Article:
Wellbeing: Be here now... meditation is a state of mind
Can I meditate while lying in bed? Can I meditate while walking? Can I meditate while listening to music? These are just some of the common queries that have been typed into the Google search bar regarding the topic of meditation.
Meditation is now taught in schools and promoted by world leaders, but these questions suggest that many of us still don't know where, when, or how exactly it should all unfold.
This isn't surprising. There is an awful lot of unnecessary ceremony around what can - and perhaps should - be a very simple practice.
Prohibitively expensive schools of meditation make the practice seem elusive, while exotic-sounding forms of meditation make it appear esoteric. Add gongs, mantras and those incommodious wooden stools and most people would prefer to clean out their cars instead.
It doesn't help that some people insist on bragging about the near-orgasmic states of nirvana that they reach when they sit cross-legged. Competitive meditation - it's a thing.
Mindfulness was supposed to be the antidote to all of this. However, the associated bumph of 300-page books and eight-week courses gave many people the impression that they simply didn't have the time to learn it, let alone practise it.
These are the people who think of meditation as something that one takes up, like French or tai chi or rose gardening. Or worse, they think of it as something that they simply can't do, like public speaking or creative writing or falling asleep on an airplane.
The truth is that everyone knows how to meditate. In fact, they probably already do it when they're not thinking. When you strip away all the bells and whistles, meditation is simply absolute awareness.
If you can get lost in the beauty of a sunset or the rhythm of a song, you can meditate. If you can dance unselfconsciously and laugh unreservedly, you can meditate. If you can speak authentically and listen actively, you can meditate.
The late Annamalai Swami said: "Meditation is not something that should be done in a particular position at a particular time". Eckhart Tolle says "One conscious breath... in and out... is a meditation", while the Dalai Lama believes "Sleep is the best meditation" of all.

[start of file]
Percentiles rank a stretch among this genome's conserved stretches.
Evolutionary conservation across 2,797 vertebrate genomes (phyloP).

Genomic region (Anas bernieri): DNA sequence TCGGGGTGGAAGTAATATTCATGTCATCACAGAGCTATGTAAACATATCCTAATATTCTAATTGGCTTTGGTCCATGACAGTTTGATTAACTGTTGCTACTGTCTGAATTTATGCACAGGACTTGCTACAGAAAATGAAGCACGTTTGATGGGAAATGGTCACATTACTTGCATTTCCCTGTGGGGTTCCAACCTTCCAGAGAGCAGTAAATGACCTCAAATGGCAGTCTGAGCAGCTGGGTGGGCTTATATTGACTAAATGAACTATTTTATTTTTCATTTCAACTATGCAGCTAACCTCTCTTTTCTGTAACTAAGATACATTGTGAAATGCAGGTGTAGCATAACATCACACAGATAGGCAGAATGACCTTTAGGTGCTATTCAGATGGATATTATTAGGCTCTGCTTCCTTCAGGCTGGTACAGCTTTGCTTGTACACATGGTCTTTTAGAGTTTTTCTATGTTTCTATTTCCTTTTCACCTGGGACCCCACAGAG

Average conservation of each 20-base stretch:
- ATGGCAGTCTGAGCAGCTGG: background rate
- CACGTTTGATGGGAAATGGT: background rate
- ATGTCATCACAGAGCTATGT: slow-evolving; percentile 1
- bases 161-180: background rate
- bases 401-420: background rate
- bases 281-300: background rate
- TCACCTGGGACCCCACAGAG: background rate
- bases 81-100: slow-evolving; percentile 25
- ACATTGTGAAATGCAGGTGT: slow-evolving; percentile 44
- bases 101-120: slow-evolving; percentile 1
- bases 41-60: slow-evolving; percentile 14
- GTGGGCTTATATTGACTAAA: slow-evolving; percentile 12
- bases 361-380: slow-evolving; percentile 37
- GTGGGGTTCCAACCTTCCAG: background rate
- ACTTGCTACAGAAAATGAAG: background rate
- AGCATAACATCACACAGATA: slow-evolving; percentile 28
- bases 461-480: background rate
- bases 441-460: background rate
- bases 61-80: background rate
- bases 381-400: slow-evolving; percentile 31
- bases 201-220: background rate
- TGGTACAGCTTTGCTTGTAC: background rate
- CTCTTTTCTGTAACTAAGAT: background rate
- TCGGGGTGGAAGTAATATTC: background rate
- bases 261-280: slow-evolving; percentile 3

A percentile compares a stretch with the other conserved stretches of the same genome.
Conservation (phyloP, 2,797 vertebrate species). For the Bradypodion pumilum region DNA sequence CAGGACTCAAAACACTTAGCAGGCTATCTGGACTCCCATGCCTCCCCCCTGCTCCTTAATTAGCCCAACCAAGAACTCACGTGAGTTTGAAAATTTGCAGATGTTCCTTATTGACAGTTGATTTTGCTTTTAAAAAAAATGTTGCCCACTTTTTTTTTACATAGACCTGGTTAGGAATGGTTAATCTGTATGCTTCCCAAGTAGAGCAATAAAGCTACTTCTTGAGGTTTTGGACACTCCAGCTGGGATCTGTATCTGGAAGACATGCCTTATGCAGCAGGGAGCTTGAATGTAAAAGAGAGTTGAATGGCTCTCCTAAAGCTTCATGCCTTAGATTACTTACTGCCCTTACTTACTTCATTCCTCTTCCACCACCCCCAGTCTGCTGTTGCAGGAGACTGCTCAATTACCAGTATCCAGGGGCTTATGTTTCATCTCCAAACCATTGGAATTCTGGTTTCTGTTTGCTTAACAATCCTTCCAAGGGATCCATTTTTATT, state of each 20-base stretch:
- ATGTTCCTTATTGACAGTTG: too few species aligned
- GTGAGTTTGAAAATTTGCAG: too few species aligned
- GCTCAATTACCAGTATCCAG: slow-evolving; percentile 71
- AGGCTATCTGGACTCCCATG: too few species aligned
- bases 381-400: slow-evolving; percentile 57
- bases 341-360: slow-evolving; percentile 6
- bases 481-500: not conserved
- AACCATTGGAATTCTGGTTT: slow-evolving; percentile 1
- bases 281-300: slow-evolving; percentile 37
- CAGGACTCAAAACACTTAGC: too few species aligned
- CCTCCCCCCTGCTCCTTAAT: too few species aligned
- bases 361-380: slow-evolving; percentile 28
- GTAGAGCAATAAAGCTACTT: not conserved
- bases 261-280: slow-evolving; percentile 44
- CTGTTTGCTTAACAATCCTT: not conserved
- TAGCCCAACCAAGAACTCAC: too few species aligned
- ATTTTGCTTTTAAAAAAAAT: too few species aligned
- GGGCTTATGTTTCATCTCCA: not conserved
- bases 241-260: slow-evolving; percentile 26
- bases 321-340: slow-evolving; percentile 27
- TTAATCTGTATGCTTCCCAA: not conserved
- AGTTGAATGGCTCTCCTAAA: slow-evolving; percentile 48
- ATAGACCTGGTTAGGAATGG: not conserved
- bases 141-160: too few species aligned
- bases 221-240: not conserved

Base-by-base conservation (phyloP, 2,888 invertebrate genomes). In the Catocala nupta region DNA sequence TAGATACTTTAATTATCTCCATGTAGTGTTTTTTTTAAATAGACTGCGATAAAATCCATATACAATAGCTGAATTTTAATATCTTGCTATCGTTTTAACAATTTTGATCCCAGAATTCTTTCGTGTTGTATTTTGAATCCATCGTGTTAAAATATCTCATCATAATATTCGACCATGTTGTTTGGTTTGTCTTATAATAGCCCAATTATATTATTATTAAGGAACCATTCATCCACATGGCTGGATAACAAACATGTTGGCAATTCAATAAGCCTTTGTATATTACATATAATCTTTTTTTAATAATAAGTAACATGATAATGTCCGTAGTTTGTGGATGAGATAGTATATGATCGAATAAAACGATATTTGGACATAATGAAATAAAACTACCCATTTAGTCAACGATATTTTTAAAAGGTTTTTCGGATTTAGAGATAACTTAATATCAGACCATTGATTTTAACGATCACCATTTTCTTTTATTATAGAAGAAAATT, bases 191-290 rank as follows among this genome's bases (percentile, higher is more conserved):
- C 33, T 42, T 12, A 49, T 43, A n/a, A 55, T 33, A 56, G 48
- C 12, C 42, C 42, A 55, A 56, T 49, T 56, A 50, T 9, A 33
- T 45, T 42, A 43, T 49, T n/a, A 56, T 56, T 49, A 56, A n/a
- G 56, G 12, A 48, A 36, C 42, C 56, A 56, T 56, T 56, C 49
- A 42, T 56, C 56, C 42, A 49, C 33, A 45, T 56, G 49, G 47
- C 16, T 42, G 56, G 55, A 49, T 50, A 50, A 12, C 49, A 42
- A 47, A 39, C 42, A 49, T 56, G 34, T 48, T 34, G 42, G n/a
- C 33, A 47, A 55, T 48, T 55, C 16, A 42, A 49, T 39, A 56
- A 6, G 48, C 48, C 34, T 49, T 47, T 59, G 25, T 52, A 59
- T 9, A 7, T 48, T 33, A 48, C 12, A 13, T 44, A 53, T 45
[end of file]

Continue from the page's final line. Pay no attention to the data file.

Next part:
Perhaps the greatest misconception around meditation is the idea that it requires an empty mind. Nonsense. The thoughts will come, and some will be more persistent than others. The challenge isn't to stop these thoughts. The challenge is to cultivate what is known as the 'witness consciousness' and watch them rather than wrangle with them.
I've heard meditation teachers describe the thoughts that punctuate the practice as clouds floating through a clear blue sky. "Just watch them float past," they say.
I prefer to think of the supreme awareness - or witness consciousness - that watches the thoughts as a shepherd looking over his flock from a mountain top. Somehow this visual helps me transcend the chatter of my mind.
The thoughts that initially poke and prod for your attention start to become less frequent after a little practice. Eventually you'll notice that they only arise when you give them attention.
This is the beauty of meditation. It is an introduction to an aspect of our being that is pure awareness. It's a higher state of consciousness that is immutable just as it is indefinable. It isn't coloured by our emotions or dependent on the weather. It isn't good or bad. It just is.
It's much the same with the practice itself. You don't need to burn incense, or sit in lotus position or chant 'om' to meditate. These rituals are certainly helpful for some people but they aren't essential to the meditation experience.
Can you meditate while lying in bed? Of course. The only reason people advise against it is because it can induce sleep. On the plus side, you'll have the most restful and rejuvenating night's sleep possible if you do snooze off.
Can you meditate while walking? Absolutely. Just bring awareness to your body and really feel the sensation of your feet as they hit the pavement. Better still, walk in nature and take the time to appreciate your surroundings. Appreciation is yet another form of meditation.
Can you meditate while listening to music? For this one, I'll defer to philospher Alan Watts, who believed that those who can't meditate in a boiler room can't meditate at all.
Of course, the bedrock of meditation is breathing. Make sure you're practising diaphragmatic breathing. These long, steady breaths that press down the diaphragm and cause the abdomen to rise will instantly calm the nervous system.
Many people find the Thich Nhat Hanh mantra helpful for guiding their breath. The condensed version is: 'Breathing in, I know I am breathing in. Breathing out, I know I am breathing out.'
Otherwise, you could try counting your exhalations (always start again when you get to five) or you could breathe in for the count of four seconds, hold for three seconds and breathe out for five seconds (don't do this one more than five or six times in total).
When you have these techniques in your toolbox, you begin to realise that you can practise meditation anywhere, any time. Although here and now is always preferable.
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